What about the power? After hitting just 11 home runs last season, Lawrie’s power has crept up considerably, from a .132 ISO in 2012 to a .189 ISO in 2013. This has come at the expense of Lawrie’s highest strikeout rate (19.1 percent) to date, but it’s a necessary step in the search for more home runs. Looking at batted ball distances at BaseballHeatMaps.com, we can see that Lawrie’s batted ball distance has increased by 9.17, from 265.43 in 2012 to 274.60 in 2013. And Lawrie has even pushed his fly ball rate into the upper 30 percent range after waffling to 29.8 percent in 2012. If Lawrie continues to build on his power from 2013, we’re staring straight at a 20-homer season in 2014. And, like his speed, Lawrie has shown more pop since coming back from injury, which is an encouraging sign going forward.
The thing I’m least worried about is run production. In 2012, Lawrie scored 73 runs despite missing 37 games. While he’s batting in the six-hole for now, my guess is he gets bumped up to the second spot for next season. With Jose Reyes, Jose Bautista and Edwin Encarnacion all under contract through 2015, Lawrie’s sitting pretty in a lineup full of offensive firepower. Over a full season, 90 runs should be in reach, with RBI numbers in the 65-75 range. As far as his average goes, Lawrie has finished anywhere from a .250 BA to a .293 BA—I think the real Lawrie is somewhere in the middle, as he basically has league average contact rates but the upside for an improved walk rate, to go along with a solid 17.2 percent strikeout rate for his career.
I’m looking to hold onto Lawrie in any leagues I have him, as the 23-year old still has the potential to be a top-10 third baseman with a 20/20 season well within his sights. If he somehow has eligibility at second base for you next year (he’s played there six times in 2013), then he’s an even better keep. Acquiring him might be easier than expected, as guys like Alvarez, Seager and Machado have emerged as solid fantasy options at the hot corner. It’s easy to write off a career outlier year (ala Chris Davis in 2012), but it’s easier to write off a year littered with injuries. I won’t be making that mistake with Lawrie.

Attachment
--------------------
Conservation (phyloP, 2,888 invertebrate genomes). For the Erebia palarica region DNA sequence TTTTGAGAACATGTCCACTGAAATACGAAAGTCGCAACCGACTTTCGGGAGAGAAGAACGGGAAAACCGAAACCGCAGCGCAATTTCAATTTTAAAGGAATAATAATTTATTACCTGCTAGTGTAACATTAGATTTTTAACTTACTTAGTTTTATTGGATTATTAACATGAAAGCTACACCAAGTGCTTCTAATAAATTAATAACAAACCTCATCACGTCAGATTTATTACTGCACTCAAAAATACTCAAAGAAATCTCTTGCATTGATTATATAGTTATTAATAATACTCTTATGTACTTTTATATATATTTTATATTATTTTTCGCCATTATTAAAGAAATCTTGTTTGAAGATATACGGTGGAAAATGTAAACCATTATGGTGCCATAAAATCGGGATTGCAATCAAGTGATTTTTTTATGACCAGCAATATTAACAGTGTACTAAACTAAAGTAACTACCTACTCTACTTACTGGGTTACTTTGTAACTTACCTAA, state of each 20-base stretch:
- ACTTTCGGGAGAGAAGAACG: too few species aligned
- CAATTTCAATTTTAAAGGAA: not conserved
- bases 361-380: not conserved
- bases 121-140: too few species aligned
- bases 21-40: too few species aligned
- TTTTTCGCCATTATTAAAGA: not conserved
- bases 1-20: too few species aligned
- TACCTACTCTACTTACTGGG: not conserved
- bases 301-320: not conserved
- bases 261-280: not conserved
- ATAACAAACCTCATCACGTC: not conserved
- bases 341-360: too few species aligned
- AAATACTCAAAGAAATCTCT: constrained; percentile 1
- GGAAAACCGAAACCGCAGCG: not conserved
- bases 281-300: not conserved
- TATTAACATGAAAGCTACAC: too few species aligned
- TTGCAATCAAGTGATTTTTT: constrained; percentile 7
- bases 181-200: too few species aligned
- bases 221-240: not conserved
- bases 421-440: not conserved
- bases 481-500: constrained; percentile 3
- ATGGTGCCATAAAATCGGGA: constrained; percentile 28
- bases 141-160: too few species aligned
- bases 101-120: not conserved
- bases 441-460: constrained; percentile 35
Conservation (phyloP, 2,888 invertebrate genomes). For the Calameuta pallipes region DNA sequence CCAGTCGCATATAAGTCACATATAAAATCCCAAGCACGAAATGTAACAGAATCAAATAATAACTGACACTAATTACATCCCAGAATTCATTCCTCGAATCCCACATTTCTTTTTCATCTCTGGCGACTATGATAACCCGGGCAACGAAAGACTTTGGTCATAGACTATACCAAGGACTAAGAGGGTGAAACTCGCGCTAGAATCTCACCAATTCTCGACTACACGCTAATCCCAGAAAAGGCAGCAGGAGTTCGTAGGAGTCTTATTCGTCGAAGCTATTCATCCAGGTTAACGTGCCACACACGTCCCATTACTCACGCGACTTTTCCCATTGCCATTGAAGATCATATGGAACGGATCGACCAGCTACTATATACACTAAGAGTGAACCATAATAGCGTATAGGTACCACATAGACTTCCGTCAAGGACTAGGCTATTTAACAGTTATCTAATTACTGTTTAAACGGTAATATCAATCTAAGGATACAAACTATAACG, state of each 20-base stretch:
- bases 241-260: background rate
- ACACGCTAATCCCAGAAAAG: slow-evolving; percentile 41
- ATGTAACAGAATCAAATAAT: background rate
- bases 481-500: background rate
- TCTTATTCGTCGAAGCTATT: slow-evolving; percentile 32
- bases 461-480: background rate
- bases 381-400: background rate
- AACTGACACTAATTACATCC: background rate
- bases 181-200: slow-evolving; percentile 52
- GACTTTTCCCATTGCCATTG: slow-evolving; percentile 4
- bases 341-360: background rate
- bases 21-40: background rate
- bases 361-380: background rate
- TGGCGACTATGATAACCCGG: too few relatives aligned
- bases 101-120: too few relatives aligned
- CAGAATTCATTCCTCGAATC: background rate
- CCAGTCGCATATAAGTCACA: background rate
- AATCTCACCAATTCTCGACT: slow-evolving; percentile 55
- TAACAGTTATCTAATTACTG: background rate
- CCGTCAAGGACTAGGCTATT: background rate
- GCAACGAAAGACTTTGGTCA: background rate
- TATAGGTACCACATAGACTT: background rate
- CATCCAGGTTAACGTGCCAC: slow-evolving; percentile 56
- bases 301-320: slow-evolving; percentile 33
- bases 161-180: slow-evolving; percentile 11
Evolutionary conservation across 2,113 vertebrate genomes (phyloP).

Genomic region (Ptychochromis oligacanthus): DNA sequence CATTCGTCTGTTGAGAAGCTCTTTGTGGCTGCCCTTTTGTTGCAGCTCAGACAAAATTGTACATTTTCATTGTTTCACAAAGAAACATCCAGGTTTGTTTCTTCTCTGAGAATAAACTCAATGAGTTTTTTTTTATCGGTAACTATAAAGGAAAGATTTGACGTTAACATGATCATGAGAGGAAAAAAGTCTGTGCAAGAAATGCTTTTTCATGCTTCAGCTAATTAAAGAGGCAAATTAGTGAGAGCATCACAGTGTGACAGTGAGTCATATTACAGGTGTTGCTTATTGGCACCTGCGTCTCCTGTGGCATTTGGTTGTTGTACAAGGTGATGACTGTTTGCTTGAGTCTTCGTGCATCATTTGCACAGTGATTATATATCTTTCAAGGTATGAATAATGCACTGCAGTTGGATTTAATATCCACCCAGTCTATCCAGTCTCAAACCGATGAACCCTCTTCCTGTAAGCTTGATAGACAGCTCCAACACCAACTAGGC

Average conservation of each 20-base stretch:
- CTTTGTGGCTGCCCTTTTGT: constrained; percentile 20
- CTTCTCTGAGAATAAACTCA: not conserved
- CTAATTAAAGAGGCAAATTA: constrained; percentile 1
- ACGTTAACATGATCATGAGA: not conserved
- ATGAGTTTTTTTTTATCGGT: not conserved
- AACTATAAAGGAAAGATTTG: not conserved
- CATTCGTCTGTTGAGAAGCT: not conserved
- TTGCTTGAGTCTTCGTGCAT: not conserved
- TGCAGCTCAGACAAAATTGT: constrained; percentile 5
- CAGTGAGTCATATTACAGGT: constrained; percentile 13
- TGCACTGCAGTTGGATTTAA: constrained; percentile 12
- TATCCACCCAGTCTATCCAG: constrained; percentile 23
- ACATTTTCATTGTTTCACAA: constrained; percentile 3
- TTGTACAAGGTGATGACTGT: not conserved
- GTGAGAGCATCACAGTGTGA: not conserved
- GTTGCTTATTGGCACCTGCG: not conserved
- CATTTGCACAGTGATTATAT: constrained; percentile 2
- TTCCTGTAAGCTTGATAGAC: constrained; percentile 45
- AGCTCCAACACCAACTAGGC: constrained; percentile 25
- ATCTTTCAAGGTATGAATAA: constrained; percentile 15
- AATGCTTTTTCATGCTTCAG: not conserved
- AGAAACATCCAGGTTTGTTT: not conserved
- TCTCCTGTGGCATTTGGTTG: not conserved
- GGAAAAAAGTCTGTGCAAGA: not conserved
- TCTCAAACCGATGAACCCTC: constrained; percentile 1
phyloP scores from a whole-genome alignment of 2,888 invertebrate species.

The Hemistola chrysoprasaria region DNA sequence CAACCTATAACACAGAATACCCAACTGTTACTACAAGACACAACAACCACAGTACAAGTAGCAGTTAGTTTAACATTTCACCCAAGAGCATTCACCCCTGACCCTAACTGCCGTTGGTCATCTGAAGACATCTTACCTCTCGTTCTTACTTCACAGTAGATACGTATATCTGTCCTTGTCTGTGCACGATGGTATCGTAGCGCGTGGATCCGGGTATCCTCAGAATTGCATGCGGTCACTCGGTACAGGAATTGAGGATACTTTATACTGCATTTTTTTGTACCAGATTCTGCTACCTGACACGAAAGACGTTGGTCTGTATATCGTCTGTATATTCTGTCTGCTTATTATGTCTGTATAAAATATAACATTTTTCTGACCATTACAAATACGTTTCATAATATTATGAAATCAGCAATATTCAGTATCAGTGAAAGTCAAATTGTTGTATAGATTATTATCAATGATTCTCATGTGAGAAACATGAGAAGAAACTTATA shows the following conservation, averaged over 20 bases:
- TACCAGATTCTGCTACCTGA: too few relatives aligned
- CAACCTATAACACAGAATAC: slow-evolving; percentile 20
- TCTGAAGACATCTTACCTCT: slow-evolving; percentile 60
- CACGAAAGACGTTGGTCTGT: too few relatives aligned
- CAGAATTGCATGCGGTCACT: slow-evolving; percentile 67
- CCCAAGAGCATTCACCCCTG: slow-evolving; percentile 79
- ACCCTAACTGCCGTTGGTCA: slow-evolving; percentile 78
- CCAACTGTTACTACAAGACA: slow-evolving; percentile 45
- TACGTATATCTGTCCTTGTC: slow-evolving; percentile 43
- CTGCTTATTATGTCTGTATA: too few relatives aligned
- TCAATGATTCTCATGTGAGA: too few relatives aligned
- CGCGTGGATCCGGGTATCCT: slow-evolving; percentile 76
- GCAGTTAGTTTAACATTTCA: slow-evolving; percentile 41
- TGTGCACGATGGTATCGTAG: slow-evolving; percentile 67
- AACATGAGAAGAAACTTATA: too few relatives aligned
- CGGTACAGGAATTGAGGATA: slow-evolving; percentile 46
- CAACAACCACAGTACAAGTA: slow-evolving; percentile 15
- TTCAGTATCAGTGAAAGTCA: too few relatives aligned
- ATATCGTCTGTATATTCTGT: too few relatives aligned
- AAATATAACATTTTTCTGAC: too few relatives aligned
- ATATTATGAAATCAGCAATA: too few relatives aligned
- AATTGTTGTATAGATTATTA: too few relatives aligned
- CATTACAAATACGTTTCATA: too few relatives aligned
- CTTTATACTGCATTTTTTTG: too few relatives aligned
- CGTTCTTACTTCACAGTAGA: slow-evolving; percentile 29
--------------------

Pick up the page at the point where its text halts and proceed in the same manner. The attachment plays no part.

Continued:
Alex Kantecki also writes for Fake Teams and Vigilante Baseball. You can poke him on Twitter at @rotodealer.
I had Lawrie in 2 keepers this season. Already traded him in one and am planning to hold on in the other. Since his latest return from the DL a lot has been made in the Toronto media about his batting stance being more upright than it used to be. The thinking is that the altered stance has led to the increased production.
Any thoughts on that? I’ll hang up and listen.
That’s very interesting. Thanks for bringing that to my attention.
I’m always a little skeptical about these things, but if they found something that wasn’t in his stance, say, one or two years ago when the going was good, then I’m sure it could affect his success at the plate. I’ve looked around and couldn’t find much on this particular case, but I’ll keep my eyes open.
Who do you like better as a dynasty option in 2014 and beyond in a dynasty format, Lawrie or Pablo Sandoval (whom is having a bad 2013 year to date)?
I much prefer Lawrie at this point. I recently dropped Sandoval in a keeper league in which we can keep eight. If I wasn’t in the hunt for a title I might have at least continued to roster him, but he’s been severely disappointing. A .373 SLG? Yuck! And, of course, there’s the whole weight issue.
granderson and jansen or taveras and romo?
As much as I love Jansen, I want the better long-term bat so give me the Taveras side.